With the new season of Boardwalk Empire on the way shortly, it seemed timely to look back at an early piece in Critics at Large where David Churchill brought up concerns that continue
The problem is poor clarity in the writing and ill-defined secondary characters, even those, such as Al Capone (Stephen Graham) and Arnold Rothstein (the man who fixed the 1919 World Series – Michael Stuhlbarg) who existed. The water is muddied early when we are introduced to returning WW1 veteran Jimmy Darmody (an opaque Michael Pitt). The show is so obsessed with getting the look of 1920s
Atlantic City right (the first episode was poorly directed by Martin Scorsese) that it forgets that the viewer needs to discover and care for/loath the regular characters. How can you really give a damn, for example, when it took me three episodes to figure out that Jimmy wasn't one of 'Nucky' Thompson's brothers, but just a friend/Man Friday. Historical characters flit in and out (such as, Chris Mulkey playing the corrupt mayor of nearby Jersey City, Frank Hague), to no other effect than to show them as corrupt and corpulent. None of the episodes that I've seen (four of the eight) are clear about what point it is trying to make other than 'Nucky' is a plucky guy who's good at collecting cash and making necessary alliances with whomever he needs to in order to keep his happy, corrupt carousel spinning. And of course there's a cop, of sorts, always in the background (played with a pole firmly planted up his ass by Michael Shannon) trying to bring 'Nucky' down.
Margaret Schroeder, a fictional character played brilliantly by the utterly beguiling Kelly Macdonald (No Country For Old Men) – a temperance woman/early suffragette who has seemingly caught 'Nucky' Thompson's eye, much to his chagrin – is almost the only really interesting character in this world of bad guys. Sometimes the camera lingers on her doing little household things a bit too long, but whenever she's on screen the 'noise' of the rest of the world abates and we have a few moments where I really feel we are seeing into the window of somebody who actually lived in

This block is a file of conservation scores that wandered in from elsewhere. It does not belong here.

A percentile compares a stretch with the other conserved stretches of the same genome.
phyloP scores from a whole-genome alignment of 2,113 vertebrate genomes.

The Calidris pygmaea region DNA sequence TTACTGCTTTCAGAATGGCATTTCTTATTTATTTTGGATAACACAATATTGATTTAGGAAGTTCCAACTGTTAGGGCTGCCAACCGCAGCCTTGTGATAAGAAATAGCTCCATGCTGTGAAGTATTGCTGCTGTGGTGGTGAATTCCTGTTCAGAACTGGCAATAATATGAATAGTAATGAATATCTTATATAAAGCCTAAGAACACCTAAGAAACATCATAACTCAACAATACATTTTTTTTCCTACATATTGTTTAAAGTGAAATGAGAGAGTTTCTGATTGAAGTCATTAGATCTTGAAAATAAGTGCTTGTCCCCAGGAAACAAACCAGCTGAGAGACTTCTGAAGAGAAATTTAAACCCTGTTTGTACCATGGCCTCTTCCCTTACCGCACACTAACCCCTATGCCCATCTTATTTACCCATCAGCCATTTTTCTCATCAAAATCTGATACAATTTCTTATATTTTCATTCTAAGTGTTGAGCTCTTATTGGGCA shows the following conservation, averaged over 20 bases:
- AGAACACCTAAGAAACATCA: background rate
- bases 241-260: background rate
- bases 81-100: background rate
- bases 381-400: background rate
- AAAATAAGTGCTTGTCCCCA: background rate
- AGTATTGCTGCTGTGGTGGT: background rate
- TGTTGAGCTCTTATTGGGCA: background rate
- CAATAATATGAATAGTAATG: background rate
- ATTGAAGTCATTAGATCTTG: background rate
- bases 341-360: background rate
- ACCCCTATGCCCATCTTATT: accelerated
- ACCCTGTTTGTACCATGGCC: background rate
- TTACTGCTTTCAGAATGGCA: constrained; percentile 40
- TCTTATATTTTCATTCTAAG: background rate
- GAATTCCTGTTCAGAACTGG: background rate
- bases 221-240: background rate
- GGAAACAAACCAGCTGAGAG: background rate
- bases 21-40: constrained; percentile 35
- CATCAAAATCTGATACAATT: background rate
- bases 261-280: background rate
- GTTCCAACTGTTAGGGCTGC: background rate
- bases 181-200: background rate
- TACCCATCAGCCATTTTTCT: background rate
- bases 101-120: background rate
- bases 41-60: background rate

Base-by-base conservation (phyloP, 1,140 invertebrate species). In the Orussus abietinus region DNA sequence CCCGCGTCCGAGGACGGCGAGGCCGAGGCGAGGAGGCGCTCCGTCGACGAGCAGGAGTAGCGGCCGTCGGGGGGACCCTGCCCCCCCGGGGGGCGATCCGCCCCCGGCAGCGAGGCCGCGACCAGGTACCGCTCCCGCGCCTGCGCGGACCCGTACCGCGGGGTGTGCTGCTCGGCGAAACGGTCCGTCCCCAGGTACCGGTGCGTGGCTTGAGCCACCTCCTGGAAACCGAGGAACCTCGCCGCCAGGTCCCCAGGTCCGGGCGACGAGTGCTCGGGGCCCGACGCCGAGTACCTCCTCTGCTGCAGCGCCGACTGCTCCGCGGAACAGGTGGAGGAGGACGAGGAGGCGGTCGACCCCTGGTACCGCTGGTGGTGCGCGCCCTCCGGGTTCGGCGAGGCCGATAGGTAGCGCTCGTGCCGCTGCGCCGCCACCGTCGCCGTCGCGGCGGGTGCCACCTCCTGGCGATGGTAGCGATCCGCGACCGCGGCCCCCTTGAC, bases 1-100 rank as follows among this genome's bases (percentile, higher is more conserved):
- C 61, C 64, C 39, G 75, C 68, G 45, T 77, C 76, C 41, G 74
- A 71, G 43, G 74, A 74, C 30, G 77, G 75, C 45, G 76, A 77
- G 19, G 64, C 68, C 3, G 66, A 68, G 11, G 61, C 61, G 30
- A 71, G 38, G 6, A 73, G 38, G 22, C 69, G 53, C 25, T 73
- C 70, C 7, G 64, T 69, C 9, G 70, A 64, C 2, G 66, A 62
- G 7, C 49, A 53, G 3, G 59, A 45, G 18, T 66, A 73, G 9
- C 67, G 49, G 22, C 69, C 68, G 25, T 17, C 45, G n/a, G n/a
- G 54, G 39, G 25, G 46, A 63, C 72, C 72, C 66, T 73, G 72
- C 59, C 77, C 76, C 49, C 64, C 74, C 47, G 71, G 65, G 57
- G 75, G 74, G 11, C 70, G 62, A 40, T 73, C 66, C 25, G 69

Atlantic City in the 1920s. Ironically, as I mentioned, her character is fictional, but she comes across as far more real than almost all the historical characters.
Now 8 episodes into its 12-episode run, HBO's Boardwalk Empire (created by Terence Wintner, a writer on The Sopranos), is an unfocused mess. Telling the story of Enoch 'Nucky' Thompson, king of
Atlantic City in the 1920s, Boardwalk Empire tries to embrace both the mantles of The Sopranos coupled with the period cool surrounding another Soprano alum's show, Matthew Weiner's Mad Men. But it just doesn't work for an untold number of reasons. Thompson was a real person who was simultaneously a crook and a politician (better crook than politician). Well, he's almost real. Based on Eunuch 'Nucky' Johnson, Thompson is not the problem with the show. As played by perennial supporting player, Steve Buscemi, 'Nucky' is actually a compelling character to have at a show's centre, and Buscemi is quite wonderful in the role. Buscemi has made a career out of playing second-banana weasels in innumerable movies, but this is his first legit lead and he makes the absolute most of it. You can actually believe that, because of his power, a man as unattractive as 'Nucky' can and does have innumerable women throwing themselves at him.
The biggest problem I think with this show is that it is so obsessed with getting the look right that it forgets to bother really looking at the characters who actually lived there. It is a charge frequently levelled at Mad Men, but this year, after a very shaky first few episodes, time and again I thought I was in the 1960s with the characters, not looking at window dressing used to drape over ill-defined characters. (I think the fourth season was the best since the first, and the episode called “The Suitcase”, was one of the finest hours of TV I saw this year.) But Boardwalk Empirehas thus far never gotten that balance right. It looks great, but I don't for a second (except when Kelly Macdonald is around) think that I'm watching anything other than a faux 'cool looking' set pretending to be the 1920s. Will I keep watching? Possibly, but only to see how it ends (if it betrays me as terribly as the season finale of Rubicon did, though, I won't be around for a second year).
- originally published on November 6, 2010 in Critics at Large.
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